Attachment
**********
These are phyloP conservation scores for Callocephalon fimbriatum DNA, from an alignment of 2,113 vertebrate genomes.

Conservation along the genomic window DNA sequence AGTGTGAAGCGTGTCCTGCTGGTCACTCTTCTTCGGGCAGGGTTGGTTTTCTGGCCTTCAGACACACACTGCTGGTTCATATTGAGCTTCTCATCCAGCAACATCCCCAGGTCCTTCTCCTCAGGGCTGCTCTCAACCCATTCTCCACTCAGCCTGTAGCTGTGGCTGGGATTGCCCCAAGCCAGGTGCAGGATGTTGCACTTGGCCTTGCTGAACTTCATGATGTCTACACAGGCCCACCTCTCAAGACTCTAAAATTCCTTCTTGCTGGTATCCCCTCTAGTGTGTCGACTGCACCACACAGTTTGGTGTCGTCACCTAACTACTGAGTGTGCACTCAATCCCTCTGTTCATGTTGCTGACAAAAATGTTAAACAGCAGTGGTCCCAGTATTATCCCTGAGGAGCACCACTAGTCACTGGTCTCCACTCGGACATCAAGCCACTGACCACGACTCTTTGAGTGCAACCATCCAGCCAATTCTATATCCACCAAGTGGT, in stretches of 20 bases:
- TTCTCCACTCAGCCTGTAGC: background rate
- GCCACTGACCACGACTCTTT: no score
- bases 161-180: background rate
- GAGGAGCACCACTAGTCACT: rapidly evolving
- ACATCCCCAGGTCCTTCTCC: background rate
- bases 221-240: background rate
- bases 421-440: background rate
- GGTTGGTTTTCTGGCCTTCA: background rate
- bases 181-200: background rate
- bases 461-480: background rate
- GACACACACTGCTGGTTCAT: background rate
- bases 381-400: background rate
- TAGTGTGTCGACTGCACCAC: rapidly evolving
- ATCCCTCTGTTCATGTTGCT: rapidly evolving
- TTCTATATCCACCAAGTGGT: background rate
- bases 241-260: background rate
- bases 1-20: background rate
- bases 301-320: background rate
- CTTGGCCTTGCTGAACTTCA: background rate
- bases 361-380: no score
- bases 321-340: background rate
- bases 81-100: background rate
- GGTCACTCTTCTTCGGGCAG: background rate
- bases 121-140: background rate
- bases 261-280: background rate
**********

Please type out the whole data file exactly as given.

These are phyloP conservation scores for Callocephalon fimbriatum DNA, from an alignment of 2,113 vertebrate genomes.

Conservation along the genomic window DNA sequence AGTGTGAAGCGTGTCCTGCTGGTCACTCTTCTTCGGGCAGGGTTGGTTTTCTGGCCTTCAGACACACACTGCTGGTTCATATTGAGCTTCTCATCCAGCAACATCCCCAGGTCCTTCTCCTCAGGGCTGCTCTCAACCCATTCTCCACTCAGCCTGTAGCTGTGGCTGGGATTGCCCCAAGCCAGGTGCAGGATGTTGCACTTGGCCTTGCTGAACTTCATGATGTCTACACAGGCCCACCTCTCAAGACTCTAAAATTCCTTCTTGCTGGTATCCCCTCTAGTGTGTCGACTGCACCACACAGTTTGGTGTCGTCACCTAACTACTGAGTGTGCACTCAATCCCTCTGTTCATGTTGCTGACAAAAATGTTAAACAGCAGTGGTCCCAGTATTATCCCTGAGGAGCACCACTAGTCACTGGTCTCCACTCGGACATCAAGCCACTGACCACGACTCTTTGAGTGCAACCATCCAGCCAATTCTATATCCACCAAGTGGT, in stretches of 20 bases:
- TTCTCCACTCAGCCTGTAGC: background rate
- GCCACTGACCACGACTCTTT: no score
- bases 161-180: background rate
- GAGGAGCACCACTAGTCACT: rapidly evolving
- ACATCCCCAGGTCCTTCTCC: background rate
- bases 221-240: background rate
- bases 421-440: background rate
- GGTTGGTTTTCTGGCCTTCA: background rate
- bases 181-200: background rate
- bases 461-480: background rate
- GACACACACTGCTGGTTCAT: background rate
- bases 381-400: background rate
- TAGTGTGTCGACTGCACCAC: rapidly evolving
- ATCCCTCTGTTCATGTTGCT: rapidly evolving
- TTCTATATCCACCAAGTGGT: background rate
- bases 241-260: background rate
- bases 1-20: background rate
- bases 301-320: background rate
- CTTGGCCTTGCTGAACTTCA: background rate
- bases 361-380: no score
- bases 321-340: background rate
- bases 81-100: background rate
- GGTCACTCTTCTTCGGGCAG: background rate
- bases 121-140: background rate
- bases 261-280: background rate